Asian Age/ Deccan Chronicle, May 4, 2012
Friday, May 04, 2012
A mouthful of controversies
By Swapan Dasgupta
The inclination to be wilfully outrageous and even iconoclastic in a bid to challenge orthodoxies is a part of growing up. To that extent, it is possible to avoid getting too worked up at the so-called Beef Festival that was recently organised by some students and politically-inclined staff in Hyderabad’s Osmania University. Although the move was calculated to be provocative, it is fortuitous that the carnivorous festival passed off with only a localised tremor. Puerile expressions of bravado often have the potential of triggering large-scale disturbances. Many of the vicious communal riots in post-Independence India have their origins in seemingly innocuous affronts such as the sprinkling of coloured water during Holi.
Those familiar with history may be inclined to draw an analogy between what one writer has described as the challenge to “hegemonic cultural formation” in Osmania University and the defiance of taboos by, say, the foot soldiers of the Young Bengal movement in early 19th century. Inspired by the European Enlightenment, a minority of impetuous students from upper-caste families in Calcutta embraced Christianity and took to beef-eating with gusto. In their enthusiasm to proselytise, they often took to confronting orthodox Hindus with slabs of beef, thereby hoping that the resulting social stigma would force the defiled to embrace Christianity in despair.
The outcome was not exactly as the young converts had hoped for. Social ostracism and the threat of violent retribution actually forced the upper-caste Christians to leave Bengal. Far from being perceived as points of inspiration, the rebelliousness of Young Bengal was mercilessly mocked by mainstream Bengali society. “And what shall I say”, asked the Bengali writer Bankim Chandra Chatterjee, “of that weakest of human beings, the half-educated Anglicised and brutalised Bengali babu who congratulates himself on his capacity to dine off a plate of beef as if this act of gluttony constituted in itself unimpeachable evidence of a perfectly cultivated intellect?”
It took the uprising of 1857, triggered, among other things, by the revulsion of the East India Company’s sepoys to bite cartridges smeared in lard, to firmly convince the authorities that dietary taboos cannot be dismissed as issues of personal choice: they had a bearing on public policy as well.
In the aftermath of the kerfuffle in Osmania—seen by the latter-day versions of the Young Bengal activists as an act of Dalit self-assertion—it has been suggested by a writer in a weekly magazine that “There is no point getting offended if someone enjoys beef in all its juicy glory. Since nobody is being force-fed, tolerance means digesting the idea that just as cows are meant to be milked, cows are also meant to be meat.” Underneath the needlessly hurtful language is the importance accorded to the principle of personal choice.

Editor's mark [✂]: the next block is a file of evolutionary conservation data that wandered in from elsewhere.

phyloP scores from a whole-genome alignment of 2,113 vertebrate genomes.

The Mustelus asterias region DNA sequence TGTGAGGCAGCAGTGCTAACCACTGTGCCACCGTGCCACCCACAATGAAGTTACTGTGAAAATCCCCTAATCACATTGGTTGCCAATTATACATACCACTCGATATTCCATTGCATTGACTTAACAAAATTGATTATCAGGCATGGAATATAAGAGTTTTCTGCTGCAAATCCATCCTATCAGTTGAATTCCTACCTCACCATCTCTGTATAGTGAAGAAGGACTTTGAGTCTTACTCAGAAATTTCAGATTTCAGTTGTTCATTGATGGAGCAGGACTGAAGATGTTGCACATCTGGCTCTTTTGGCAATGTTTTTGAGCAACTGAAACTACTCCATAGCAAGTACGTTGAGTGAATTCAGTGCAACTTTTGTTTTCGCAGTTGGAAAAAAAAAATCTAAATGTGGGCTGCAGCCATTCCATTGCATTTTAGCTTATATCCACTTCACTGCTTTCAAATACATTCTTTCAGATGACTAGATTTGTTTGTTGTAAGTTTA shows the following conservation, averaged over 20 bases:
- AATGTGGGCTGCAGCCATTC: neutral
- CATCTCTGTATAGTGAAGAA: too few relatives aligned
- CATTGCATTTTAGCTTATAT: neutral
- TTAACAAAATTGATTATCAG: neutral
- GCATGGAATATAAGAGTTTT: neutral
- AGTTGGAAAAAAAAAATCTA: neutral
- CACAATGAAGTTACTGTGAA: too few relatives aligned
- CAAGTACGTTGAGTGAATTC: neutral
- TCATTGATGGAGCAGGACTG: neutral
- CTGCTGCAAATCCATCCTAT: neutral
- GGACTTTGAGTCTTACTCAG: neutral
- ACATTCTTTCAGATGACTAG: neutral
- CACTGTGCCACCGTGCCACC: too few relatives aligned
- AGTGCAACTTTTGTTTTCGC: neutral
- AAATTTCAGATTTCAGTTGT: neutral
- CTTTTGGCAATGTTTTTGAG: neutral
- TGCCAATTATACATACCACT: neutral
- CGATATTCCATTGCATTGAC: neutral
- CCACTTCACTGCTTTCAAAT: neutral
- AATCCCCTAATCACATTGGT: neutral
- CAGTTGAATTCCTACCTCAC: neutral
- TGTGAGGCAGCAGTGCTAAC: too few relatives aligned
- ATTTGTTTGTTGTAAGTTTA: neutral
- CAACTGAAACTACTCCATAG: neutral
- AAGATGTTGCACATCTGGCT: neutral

That an individual has every right to enjoy a dietary regime of his/her own preference is not in any doubt. The problem arises in the public flaunting of these preferences to score a larger political point. That many Dalit communities in India have no problems with either beef or pork isn’t in any serious doubt. Ironically, in their disdain for religion-based dietary taboos, the subaltern classes may actually have a great deal in common with a section of the well-travelled cosmopolitan classes who look down on those who prefer a “Hindu vegetarian” meal on international flights because they are unsure of either the meat or the cooking medium.
Whether out of religiosity or upbringing, most Indians tend to be simultaneously both liberal and conservative in their food habits. Their liberalism lies in not giving a damn about what their friends or colleagues eat at home and being experimental when eating out. We are all familiar with people who maintain a vegetarian kitchen at home but are willing to devour an occasional meat dish at restaurants. I personally know many people who identify themselves as believing Hindus who eat chicken and mutton at home but are willing to devour a beef steak overseas.
Indians are inclined to be very accommodative when it comes to other people’s preferences. This is because they are aware of the many taboos that govern communities. They may not necessarily agree with these but they are forever willing to respect them. More to the point, in public functions where food is served, there is an unwritten rule that non-vegetarian means mutton or chicken, and never beef or pork. To the ultra-radical, this may seem as a needless genuflection to food fascism and a deliberate attempt to stamp down on the preferences of disadvantaged communities. To the pragmatic, it means respecting what the philosopher Roger Scruton called ‘ordinary decencies’ and taking care to not wilfully offend those who view the cow as sacred and the pig as unclean.
The organisers of the Beef Festival in Osmania lost sight of the fact that accommodation is a virtue. It is not that anyone objects to them enjoying beef kebabs but that they take umbrage to them flaunting it and wilfully trampling on the sensitivities of others. In pressing for the radicals to avoid such public displays, what is being advocated is not food fascism but good civic sense.
Asian Age/ Deccan Chronicle, May 4, 2012